What has been the single most significant development to impact your profession or area of business during your career, and why?
Technology – it has affected every aspect of the profession both in terms of how we work (communication, production of documents, research, speed of response) and in terms of what we, as lawyers, are no longer required to do. One small example – when I started as a trainee at Freshfields in 1988, my first job was to mark up a 120-page document to show the changes that had been made to it against the previous draft using a pen and a ruler. It took hours; now, you would just produce a comparison at the touch of a button.
Similarly, what one factor has most profoundly changed the way you personally work since your first day in your first job?
Again, technology. It has made many aspects of the job so much easier – speed of communication, the ability to find relevant information and documentation – whether to help me with a similar issue or to make sure I have all the key facts at my fingertips. Technology also provides flexibility by allowing me to work in a place and at a time that suits my clients and me.
What’s the biggest challenge facing your industry today – and how would you solve it?
To remain an attractive career for bright, talented people. Historically, the legal profession has been able to do this but the demands of the job, combined with the fact that technology has resulted in far less face-to-face interaction with clients and other advisors than used to be the case, risks making a career in law less appealing. If you can find an area of law that you find interesting and are working in a firm that has a culture that is right for you as an individual, it is a fantastic career combining, as it does, both the intellectual demands of the law, the need to understand the business of your client and the sector in which it is operating, as well as the management, marketing and recruitment aspects of the job. It is diverse, challenging and fast paced.
Who has been the most influential figure in your professional life, and why?
There have been many but the most influential would be Guy Whalley, the partner at Freshfields that offered me a training contract. He had all the qualities I most admire – intelligence, integrity, great judgment, ambition, empathy and a wonderful sense of humour. He understood the importance of getting people of the right quality into the firm and he was rigorous but fair in the way he did it.
What’s the biggest mistake, work-wise, you’ve ever seen – and what were the consequences?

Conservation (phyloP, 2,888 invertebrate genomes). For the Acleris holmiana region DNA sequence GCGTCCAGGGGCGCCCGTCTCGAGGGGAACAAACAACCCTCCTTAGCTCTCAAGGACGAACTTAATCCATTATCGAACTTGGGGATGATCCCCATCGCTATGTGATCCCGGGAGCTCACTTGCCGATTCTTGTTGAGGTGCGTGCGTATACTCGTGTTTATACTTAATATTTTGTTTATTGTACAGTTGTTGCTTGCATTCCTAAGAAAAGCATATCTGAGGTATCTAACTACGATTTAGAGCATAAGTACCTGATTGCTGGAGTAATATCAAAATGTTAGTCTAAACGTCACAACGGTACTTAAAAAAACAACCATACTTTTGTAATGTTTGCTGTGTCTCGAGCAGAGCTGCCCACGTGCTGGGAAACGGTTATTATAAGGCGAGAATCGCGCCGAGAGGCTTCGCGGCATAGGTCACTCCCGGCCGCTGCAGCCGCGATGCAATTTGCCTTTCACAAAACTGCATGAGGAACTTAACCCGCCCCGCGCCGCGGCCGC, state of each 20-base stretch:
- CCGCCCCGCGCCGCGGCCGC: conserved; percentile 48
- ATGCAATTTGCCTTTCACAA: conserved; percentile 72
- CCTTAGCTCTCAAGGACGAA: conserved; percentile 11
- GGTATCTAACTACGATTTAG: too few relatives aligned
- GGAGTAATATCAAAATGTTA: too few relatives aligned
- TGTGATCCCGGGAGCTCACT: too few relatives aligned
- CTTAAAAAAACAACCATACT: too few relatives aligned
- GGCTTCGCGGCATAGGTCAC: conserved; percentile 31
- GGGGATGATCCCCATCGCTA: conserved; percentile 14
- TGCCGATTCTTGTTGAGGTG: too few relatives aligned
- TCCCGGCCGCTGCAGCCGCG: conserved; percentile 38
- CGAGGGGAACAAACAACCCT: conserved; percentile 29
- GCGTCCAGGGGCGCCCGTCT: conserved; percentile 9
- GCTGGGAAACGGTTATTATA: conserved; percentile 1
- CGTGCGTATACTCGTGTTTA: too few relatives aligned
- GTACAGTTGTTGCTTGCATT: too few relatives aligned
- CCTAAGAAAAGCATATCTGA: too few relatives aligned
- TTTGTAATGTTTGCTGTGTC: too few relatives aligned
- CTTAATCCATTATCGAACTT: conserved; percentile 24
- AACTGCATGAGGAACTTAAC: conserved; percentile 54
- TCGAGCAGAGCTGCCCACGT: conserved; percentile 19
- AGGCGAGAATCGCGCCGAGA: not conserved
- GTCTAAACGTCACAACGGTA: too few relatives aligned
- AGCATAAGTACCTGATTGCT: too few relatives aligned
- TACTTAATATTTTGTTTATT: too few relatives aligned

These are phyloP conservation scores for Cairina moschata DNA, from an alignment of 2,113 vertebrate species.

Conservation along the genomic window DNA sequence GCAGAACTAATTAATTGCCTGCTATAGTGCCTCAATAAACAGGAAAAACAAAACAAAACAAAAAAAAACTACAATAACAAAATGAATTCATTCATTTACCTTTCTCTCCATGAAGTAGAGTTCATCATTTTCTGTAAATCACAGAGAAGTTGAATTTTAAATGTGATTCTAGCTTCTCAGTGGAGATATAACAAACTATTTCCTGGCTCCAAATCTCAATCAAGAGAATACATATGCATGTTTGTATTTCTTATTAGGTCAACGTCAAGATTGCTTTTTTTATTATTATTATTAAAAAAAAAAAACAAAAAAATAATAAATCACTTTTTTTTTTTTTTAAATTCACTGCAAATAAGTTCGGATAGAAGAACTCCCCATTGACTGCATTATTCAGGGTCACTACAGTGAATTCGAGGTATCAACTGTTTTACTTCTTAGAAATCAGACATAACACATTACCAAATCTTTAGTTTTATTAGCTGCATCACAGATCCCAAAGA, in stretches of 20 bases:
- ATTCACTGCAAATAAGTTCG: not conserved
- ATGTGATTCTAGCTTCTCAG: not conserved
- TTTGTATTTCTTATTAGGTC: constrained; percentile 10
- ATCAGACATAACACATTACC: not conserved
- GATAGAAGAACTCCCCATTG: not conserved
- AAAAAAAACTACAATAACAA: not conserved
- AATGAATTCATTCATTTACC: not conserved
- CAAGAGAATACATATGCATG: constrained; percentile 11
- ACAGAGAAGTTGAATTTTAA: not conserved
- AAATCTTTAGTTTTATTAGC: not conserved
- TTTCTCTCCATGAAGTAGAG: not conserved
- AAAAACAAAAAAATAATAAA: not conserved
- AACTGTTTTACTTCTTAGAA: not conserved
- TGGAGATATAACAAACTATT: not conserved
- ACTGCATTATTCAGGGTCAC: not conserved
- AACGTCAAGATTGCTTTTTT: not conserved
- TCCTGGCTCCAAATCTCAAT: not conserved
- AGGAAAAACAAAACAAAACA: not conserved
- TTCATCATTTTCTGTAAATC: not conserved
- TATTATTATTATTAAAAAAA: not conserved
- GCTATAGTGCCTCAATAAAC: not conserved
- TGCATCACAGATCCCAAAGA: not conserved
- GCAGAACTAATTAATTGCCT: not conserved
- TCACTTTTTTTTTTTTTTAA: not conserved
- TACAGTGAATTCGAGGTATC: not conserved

I worked on a very large transaction a few years ago where the lawyer on the other side of the deal was put under pressure by his client to make a statement in the middle of a difficult negotiation that (it transpired) he knew to be untrue. It turned out to be fundamental to the deal and the lawyer had to admit to knowing what he had said was not true, found that his client denied having put him under pressure to say it and the deal subsequently collapsed. After only a few months, the individual in question left the firm. Your integrity as a lawyer is more important than anything else.
What do you consider to be your greatest achievement career-wise?
There have been many client/deal highlights over the years but helping to establish and build the Commercial, IP and Technology Department at Travers Smith is my greatest achievement. I joined the team at Travers Smith as a very junior lawyer in 1995 working with one partner and one other associate. I became a partner in 1998 and took over the reins in 2008. The quality of the lawyers and the clients we now advise gives me huge satisfaction and we remain a very cohesive, happy and successful team; not always easy given the considerable demands the job places on all of us.
What’s your biggest (as-yet) unfulfilled ambition – and are you going to achieve it?
The modern transactional lawyer has evolved into being a business advisor with legal skills. A few years ago, clients did not expect their lawyers to have the level of business and sector knowledge they do now. I have relished this evolution and, once I decide to stop practising law, would very much like to use the knowledge and expertise I have gained as a commercial lawyer in a business environment as a non-executive director. We have a long way to go as a legal profession but the business world is increasingly recognising that lawyers can add considerable value to a management team beyond just legal advice.
What three words do you think your colleagues and peers would use to describe you?
Calm, determined and personable.
Finally, what piece of advice would you give your younger self at the very start of your career?
When advising a client, always ask yourself: how would you feel if you were paying for this advice – is it clear, relevant, concise and provide value for money? One other thought – my father (a lawyer himself) gave me one piece of advice when I first started:”… remember that no one is indispensable.” I did not fully understand the significance of that comment at the time – I do now.
Do you think you – or someone you know – would make a good subject for future instalments of Life Lessons? Contact the editor at firstname.lastname@example.org for more information…